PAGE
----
Today is World Book and Copyright Day, as celebrated by UNESCO (United Nations Education, Scientific and Cultural Organization).
You can check out its history here, but the day “seeks to promote reading, publishing and the protection of intellectual property through copyright,” according to UNESCO.
Tonight is also World Book Night (unrelated to UNESCO), where volunteers will hand out free paperback books in the United States and United Kingdom. The 30 books include The Hunger Games, The Kite Runner and The Book Thief.
As an avid reader and a public library employee, I have one thing to say: Sounds good to me.
UNESCO has chosen the theme of Book Day to be on translation, as it’s the 80th anniversary of the the Index Translatonium, the U.N.’s translation database. But this is a boring theme for children. Why not science-fiction or graphic novels?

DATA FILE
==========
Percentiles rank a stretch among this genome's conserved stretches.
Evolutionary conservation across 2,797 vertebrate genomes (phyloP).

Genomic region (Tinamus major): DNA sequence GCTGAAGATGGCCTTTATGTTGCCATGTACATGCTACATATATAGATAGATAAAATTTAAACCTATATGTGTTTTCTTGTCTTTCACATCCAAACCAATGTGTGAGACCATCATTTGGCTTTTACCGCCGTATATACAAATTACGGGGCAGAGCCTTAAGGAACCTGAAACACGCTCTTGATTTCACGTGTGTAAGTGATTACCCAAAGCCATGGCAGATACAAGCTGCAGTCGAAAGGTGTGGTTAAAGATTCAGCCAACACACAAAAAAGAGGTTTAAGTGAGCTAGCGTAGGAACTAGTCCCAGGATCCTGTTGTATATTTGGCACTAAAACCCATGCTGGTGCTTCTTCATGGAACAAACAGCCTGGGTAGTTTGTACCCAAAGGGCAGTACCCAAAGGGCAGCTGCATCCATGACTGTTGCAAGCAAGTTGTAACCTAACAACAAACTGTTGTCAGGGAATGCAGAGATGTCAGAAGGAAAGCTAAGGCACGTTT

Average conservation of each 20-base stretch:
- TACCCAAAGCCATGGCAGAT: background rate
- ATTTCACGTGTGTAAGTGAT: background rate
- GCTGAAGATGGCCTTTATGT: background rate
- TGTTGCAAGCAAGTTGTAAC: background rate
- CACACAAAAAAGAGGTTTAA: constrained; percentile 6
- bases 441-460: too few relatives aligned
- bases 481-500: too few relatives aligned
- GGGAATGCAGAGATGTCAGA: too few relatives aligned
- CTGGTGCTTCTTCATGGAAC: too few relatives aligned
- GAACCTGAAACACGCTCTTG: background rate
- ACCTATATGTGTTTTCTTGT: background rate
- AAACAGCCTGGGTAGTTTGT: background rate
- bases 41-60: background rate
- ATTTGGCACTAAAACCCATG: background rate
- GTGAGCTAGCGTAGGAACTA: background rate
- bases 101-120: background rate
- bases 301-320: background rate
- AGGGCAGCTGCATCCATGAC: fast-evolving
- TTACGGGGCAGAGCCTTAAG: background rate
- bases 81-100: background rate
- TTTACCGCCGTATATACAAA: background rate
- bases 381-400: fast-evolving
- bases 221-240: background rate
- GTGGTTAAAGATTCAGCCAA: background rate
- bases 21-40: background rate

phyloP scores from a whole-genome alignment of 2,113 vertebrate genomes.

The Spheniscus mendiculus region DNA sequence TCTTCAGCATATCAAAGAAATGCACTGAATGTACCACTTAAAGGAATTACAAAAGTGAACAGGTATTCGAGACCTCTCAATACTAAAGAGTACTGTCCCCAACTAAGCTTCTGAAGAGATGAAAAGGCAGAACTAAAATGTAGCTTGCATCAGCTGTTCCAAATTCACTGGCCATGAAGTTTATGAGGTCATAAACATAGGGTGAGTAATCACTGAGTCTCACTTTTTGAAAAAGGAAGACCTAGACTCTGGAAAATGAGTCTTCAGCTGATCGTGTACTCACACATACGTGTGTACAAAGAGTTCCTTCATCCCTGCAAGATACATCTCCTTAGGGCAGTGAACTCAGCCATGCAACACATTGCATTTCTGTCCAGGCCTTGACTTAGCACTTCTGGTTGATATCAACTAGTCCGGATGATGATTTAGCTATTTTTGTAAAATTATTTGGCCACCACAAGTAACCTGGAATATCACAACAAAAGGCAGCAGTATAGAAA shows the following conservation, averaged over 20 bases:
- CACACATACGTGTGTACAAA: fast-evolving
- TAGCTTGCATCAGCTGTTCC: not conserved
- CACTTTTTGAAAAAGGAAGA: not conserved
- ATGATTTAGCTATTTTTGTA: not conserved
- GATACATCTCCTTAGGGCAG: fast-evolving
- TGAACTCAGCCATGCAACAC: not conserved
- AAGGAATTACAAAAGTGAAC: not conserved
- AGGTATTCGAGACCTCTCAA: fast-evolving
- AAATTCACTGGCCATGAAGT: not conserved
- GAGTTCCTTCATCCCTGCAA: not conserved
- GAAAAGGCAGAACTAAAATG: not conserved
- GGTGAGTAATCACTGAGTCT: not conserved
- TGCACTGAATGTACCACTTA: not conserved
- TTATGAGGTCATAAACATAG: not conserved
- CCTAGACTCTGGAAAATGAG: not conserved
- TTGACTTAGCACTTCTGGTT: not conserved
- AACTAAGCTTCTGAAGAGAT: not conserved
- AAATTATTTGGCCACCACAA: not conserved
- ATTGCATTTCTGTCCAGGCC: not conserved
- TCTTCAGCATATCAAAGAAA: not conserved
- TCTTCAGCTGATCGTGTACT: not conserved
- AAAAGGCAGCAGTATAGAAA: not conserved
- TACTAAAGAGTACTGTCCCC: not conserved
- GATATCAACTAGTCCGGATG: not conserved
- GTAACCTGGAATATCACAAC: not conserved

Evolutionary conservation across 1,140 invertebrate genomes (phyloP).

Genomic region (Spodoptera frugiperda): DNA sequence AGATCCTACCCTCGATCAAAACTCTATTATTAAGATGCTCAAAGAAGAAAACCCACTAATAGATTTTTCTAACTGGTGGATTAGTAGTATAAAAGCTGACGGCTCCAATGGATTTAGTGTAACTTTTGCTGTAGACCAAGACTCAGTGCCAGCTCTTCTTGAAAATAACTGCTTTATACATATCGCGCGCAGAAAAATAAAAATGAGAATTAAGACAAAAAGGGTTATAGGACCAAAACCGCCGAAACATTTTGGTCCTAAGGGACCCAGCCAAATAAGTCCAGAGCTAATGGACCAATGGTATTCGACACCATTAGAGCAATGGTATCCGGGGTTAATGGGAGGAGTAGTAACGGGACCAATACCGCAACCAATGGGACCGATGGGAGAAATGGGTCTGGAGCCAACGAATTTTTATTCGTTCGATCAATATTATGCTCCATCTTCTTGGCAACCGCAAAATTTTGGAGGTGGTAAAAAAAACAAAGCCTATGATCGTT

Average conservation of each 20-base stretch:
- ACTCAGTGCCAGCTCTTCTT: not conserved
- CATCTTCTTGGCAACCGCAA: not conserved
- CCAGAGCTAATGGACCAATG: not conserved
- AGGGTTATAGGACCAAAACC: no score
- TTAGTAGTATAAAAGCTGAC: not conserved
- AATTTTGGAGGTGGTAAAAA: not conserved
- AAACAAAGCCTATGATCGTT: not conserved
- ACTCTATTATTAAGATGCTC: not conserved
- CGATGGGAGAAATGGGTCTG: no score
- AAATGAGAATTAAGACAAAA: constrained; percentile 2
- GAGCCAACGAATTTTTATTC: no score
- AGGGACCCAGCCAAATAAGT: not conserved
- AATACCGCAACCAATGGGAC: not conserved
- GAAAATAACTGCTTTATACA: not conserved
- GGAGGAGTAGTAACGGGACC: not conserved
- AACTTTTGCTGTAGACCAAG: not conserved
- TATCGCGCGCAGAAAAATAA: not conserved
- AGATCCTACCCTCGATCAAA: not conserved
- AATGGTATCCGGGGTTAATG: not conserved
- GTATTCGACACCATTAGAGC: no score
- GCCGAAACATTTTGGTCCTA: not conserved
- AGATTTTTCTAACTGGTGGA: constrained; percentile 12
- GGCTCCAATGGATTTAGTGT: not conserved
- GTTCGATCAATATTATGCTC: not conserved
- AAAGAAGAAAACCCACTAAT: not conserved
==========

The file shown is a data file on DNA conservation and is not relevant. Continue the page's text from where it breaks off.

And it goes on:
So I’m just going to skip this theme altogether and use this as my soapbox to talk about books and reading!
1.) Graphic novels have caught my eye recently. I use Marvel’s iPad app to check out free Marvel comics (like The Avengers and X-Men).
2.) I just read House of M: The Avengers, about an alternate reality where evil mutants have taken over the Earth and regular humans are being enslaved. A small group of New York humans team up to protect their ‘hood.
3.) So now I am reading X-Men: Age of X, which I guess is another alternate reality where humans are fighting off the mutants, so the mutants (with Magneto at the helm) build a fortress.
Best part of the comic: Magneto hurling Chicago skyscrapers at his enemies as if they’re footballs.
So where am I going with this?
Oh yeah, you should read a book! Why? To exercise your imagination.
So here’s a list of easy books to read:
1. A young adult book– The Hunger Games, Harry Potter, The Giver
2. A comic book– The Avengers, X-Men or Spider Man
3. A fantasy book– The Lord of the Rings, The Chronicles of Narnia, The Giver
4. A myster/thriller– by Tom Clancy or James Patterson
5. A history book– World War II, Civil War, Civil Rights Movement
6. A classic book– by Charles Dickens or Jane Austen